The Land of Open Graves: Living and Dying on the Migrant Trail

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Univ of California Press, Oct 23, 2015 - Social Science - 384 pages
In his gripping and provocative debut, anthropologist Jason De Le—n sheds light on one of the most pressing political issues of our timeÑthe human consequences of US immigration policy.Ê The Land of Open Graves reveals the suffering and deaths that occur daily in the Sonoran Desert of Arizona as thousands of undocumented migrants attempt to cross the border from Mexico into the United States.

Drawing on the four major fields of anthropology, De Le—n uses an innovative combination of ethnography, archaeology, linguistics, and forensic science to produce a scathing critique of ÒPrevention through Deterrence,Ó the federal border enforcement policy that encourages migrants to cross in areas characterized by extreme environmental conditions and high risk of death. For two decades, this policy has failed to deter border crossers while successfully turning the rugged terrain of southern Arizona into a killing field.

In harrowing detail, De Le—n chronicles the journeys of people who have made dozens of attempts to cross the border and uncovers the stories of the objects and bodies left behind in the desert.

The Land of Open Graves will spark debate and controversy.

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Written by anthropologist and McArthur fellow Jason De Leon “The Land of Open Graves: Living and Dying on the Migrant Trail” is an engaging and harrowing analysis of the consequences of the US immigration policy. Through interviews, photographs, governmental documents, De Leon reveals the suffering and and deaths that occur daily in the Sonoran Desert of Arizona as thousands of undocumented migrants attempt to from Mexico in to the United States. De Leon critiques the implementation of the 1994 policy; Prevention Through Deterrence which heavily relies on the unwelcoming conditions of the Sonoran Desert as a way of preventing illegal immigration. De Leon makes the argument that the federal government is weaponizing the harsh environment as a first line of defense against immigration as well as shifting the blame of migrant injuries and deaths towards a natural phenomenon. Part of the beauty of this book is De Leon’s utilization of migrant interviews to illustrate the impact the policy has had on the migrant trail and his use of interdisciplinary methods to investigate the program.
He also attempts to chronologize the experiences of the migrants by
Part 1 titled This Hard Land De Leon deeply focuses on the PTD Prevention Through Deterrence program and the many elements that play into its continuation today. He describes both the human and non human actions that make the entire journey dangerous and allows for the US federal government to dismiss and offset the blame of migrant deaths. In this section he writes about the “hybrid collectif” which he defines as a network which contains a large set of human and non human actors that obstruct the migrants attempts at border-crossing and facilitates death and disappearance.
Part 2 titled El Camino begins to humanize the cost of the program through introducing characters like Memo, Lucho, Lupita, Lucy and others. The second part relies heavily on the trials and tribulations of Memo and Lucho as they offer him the complete story, but their stories are not much different from that of the thousands of migrants passing through the shelters Nogales, Mexico and the Grupo Beta office. In some chapters, he also uses traceological analysis to examine the materials left behind on the trail as a means of further arguing against the program. In other chapters, he created an experiment using dead pigs clothed in migrant belongings, vultures, cameras to replicate how non human actors contribute to the violence of making corpses disappear. By producing names, photographs and life experiences, I believe that De Leon was able to force the readers to take accountability for each of the migrants trials and tribulations and for some; their deaths.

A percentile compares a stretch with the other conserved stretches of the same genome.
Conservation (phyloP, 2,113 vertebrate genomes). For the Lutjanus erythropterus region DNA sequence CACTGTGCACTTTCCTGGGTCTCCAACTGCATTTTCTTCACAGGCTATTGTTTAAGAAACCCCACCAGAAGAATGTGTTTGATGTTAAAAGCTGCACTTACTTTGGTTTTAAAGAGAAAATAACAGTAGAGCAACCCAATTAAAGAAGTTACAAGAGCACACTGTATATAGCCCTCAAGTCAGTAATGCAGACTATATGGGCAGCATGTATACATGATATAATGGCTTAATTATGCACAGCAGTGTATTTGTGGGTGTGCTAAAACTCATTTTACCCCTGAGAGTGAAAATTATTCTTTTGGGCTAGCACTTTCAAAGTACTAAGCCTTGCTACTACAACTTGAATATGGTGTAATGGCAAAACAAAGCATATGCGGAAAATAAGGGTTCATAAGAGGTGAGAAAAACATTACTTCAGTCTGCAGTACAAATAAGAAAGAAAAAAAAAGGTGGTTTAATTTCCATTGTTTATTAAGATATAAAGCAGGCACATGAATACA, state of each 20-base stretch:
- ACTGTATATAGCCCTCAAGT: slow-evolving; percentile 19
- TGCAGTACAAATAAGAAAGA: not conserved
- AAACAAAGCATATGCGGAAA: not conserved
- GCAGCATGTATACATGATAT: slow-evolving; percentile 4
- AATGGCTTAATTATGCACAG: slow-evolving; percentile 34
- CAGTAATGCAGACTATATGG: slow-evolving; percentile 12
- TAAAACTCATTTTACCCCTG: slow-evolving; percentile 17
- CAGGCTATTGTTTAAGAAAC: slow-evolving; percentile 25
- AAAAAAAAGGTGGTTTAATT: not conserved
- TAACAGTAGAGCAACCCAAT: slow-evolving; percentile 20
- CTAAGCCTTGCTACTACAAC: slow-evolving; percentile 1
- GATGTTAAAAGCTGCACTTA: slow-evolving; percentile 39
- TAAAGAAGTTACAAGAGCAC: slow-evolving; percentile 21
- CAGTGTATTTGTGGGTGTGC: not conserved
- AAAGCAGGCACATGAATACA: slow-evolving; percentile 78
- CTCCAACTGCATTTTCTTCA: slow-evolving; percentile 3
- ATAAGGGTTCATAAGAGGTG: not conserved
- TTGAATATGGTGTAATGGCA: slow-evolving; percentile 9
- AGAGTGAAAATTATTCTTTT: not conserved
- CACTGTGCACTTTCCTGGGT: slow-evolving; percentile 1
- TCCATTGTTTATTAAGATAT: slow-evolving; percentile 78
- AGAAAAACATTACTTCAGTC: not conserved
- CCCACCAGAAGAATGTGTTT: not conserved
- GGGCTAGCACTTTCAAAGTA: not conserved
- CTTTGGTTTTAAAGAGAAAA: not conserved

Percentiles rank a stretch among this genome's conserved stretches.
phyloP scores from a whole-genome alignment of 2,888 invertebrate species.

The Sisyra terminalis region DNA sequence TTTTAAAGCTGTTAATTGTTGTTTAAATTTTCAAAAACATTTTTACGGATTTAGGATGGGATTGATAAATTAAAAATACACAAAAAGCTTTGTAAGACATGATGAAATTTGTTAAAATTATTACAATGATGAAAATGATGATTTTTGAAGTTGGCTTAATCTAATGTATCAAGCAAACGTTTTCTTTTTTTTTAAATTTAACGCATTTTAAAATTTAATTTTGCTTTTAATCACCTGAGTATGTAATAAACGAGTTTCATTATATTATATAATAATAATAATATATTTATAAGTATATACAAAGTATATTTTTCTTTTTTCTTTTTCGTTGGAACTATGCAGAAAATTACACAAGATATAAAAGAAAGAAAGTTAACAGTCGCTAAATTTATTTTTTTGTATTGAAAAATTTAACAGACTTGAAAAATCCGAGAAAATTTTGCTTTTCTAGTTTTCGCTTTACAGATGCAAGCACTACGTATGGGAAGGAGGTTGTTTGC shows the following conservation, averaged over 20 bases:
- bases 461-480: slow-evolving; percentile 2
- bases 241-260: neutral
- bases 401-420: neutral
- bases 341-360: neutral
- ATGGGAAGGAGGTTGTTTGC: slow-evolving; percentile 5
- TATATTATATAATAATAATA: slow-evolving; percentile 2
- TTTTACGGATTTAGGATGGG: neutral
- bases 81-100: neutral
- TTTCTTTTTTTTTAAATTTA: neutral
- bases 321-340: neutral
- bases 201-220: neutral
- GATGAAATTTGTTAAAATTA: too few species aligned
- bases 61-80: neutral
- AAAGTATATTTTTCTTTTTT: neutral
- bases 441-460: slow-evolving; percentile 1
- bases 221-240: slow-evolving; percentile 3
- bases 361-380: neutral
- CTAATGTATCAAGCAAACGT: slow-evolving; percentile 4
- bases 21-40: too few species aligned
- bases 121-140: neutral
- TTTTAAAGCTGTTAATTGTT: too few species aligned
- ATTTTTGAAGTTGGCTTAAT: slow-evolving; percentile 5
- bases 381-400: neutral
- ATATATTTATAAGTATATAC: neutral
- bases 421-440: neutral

Part 3 titled Perilous Terrain De Leon recounts the story of Marciela one of the many migrants who lost her life attempting to cross in the US and the subsequent consequences that changed the lives of her family and community. The vivid description of her death helps bring to life the consequences of necro violence for those who do not survive. In this section he also explains that although the PTD is a horrific tactic the dangers of the journey is not enough to deter migrants looking for economic stability produced by the extensive undocumented industry inthe US.


part one This Hard Land
Prevention Through Deterrence
Dangerous Ground
part two El Camino
Memo and Lucho
part three Perilous Terrain
You Cant Leave Them Behind
We Will Wait Until You Get Here

Technological Warfare
The Crossing

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About the author (2015)

Jason De Le—n is Assistant Professor of Anthropology at the University of Michigan and Director of the Undocumented Migration Project, a long-term anthropological study of clandestine border crossings between Mexico and the United States. His academic work has been featured in numerous media outlets, including National Public Radio, the New York Times Magazine,ÊAl Jazeera magazine, The Huffington Post, and Vice magazine. In 2013, De Le—n was named a National Geographic Emerging Explorer.

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